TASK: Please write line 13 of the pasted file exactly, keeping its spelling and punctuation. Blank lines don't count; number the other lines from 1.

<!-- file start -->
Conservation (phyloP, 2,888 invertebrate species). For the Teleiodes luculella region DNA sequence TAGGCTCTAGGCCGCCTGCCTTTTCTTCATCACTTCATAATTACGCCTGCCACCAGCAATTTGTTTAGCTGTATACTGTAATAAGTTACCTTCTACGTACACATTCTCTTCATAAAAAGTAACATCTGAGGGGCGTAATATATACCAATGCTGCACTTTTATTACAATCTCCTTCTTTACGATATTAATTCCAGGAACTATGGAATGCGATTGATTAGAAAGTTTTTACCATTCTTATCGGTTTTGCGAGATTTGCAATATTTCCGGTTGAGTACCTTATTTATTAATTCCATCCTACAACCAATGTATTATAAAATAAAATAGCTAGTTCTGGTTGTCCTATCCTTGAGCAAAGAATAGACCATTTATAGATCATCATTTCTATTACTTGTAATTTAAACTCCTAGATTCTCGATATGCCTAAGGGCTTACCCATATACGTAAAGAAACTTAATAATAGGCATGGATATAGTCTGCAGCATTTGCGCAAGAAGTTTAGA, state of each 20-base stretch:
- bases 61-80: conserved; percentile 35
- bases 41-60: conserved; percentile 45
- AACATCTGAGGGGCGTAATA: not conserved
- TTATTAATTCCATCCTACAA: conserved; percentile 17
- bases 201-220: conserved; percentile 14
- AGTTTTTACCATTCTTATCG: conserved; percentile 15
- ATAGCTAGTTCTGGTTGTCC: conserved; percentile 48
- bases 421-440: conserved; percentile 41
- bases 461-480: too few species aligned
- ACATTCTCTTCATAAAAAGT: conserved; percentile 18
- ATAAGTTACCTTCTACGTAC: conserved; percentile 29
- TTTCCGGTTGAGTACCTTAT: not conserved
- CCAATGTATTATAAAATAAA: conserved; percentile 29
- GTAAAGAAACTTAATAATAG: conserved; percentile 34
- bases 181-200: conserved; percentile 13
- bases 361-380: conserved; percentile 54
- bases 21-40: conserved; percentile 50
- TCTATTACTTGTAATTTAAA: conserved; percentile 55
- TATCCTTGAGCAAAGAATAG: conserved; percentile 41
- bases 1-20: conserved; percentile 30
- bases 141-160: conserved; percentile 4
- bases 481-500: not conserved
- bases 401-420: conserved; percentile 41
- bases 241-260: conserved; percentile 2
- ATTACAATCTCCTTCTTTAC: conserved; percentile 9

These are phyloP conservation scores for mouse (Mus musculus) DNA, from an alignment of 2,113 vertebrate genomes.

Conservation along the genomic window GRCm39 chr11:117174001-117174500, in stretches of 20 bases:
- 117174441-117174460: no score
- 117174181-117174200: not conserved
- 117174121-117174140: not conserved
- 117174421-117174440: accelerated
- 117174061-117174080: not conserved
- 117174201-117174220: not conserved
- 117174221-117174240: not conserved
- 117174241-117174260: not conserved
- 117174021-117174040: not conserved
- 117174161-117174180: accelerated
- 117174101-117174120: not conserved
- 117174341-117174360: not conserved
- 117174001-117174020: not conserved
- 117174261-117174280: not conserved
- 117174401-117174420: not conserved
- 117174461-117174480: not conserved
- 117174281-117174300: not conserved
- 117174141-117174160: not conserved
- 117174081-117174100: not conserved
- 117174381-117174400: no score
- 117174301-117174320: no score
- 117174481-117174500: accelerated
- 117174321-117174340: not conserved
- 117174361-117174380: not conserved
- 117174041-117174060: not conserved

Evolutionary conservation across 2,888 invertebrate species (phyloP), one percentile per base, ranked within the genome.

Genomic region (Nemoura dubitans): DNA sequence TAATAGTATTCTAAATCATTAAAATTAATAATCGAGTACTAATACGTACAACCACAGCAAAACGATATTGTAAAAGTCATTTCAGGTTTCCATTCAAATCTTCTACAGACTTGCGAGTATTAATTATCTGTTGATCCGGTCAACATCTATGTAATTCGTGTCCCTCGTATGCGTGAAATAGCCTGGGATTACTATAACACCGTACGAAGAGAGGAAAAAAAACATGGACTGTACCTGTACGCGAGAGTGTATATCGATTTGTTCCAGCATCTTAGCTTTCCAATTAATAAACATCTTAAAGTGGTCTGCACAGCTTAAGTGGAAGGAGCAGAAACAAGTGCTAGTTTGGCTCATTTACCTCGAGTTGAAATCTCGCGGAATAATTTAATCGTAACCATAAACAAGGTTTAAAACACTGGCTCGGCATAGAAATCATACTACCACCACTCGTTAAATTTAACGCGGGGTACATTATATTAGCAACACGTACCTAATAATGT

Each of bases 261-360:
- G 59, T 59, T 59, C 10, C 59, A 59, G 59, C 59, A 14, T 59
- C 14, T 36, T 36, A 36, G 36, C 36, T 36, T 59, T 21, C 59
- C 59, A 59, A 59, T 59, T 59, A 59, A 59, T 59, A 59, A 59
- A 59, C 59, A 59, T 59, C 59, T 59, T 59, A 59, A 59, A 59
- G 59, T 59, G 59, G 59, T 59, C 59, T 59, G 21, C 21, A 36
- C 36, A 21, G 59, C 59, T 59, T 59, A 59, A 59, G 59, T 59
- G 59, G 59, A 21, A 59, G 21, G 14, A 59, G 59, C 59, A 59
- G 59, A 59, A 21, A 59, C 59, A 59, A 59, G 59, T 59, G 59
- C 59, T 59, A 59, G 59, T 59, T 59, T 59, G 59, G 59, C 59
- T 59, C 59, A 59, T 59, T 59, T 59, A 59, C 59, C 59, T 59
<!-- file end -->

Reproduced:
- TTTCCGGTTGAGTACCTTAT: not conserved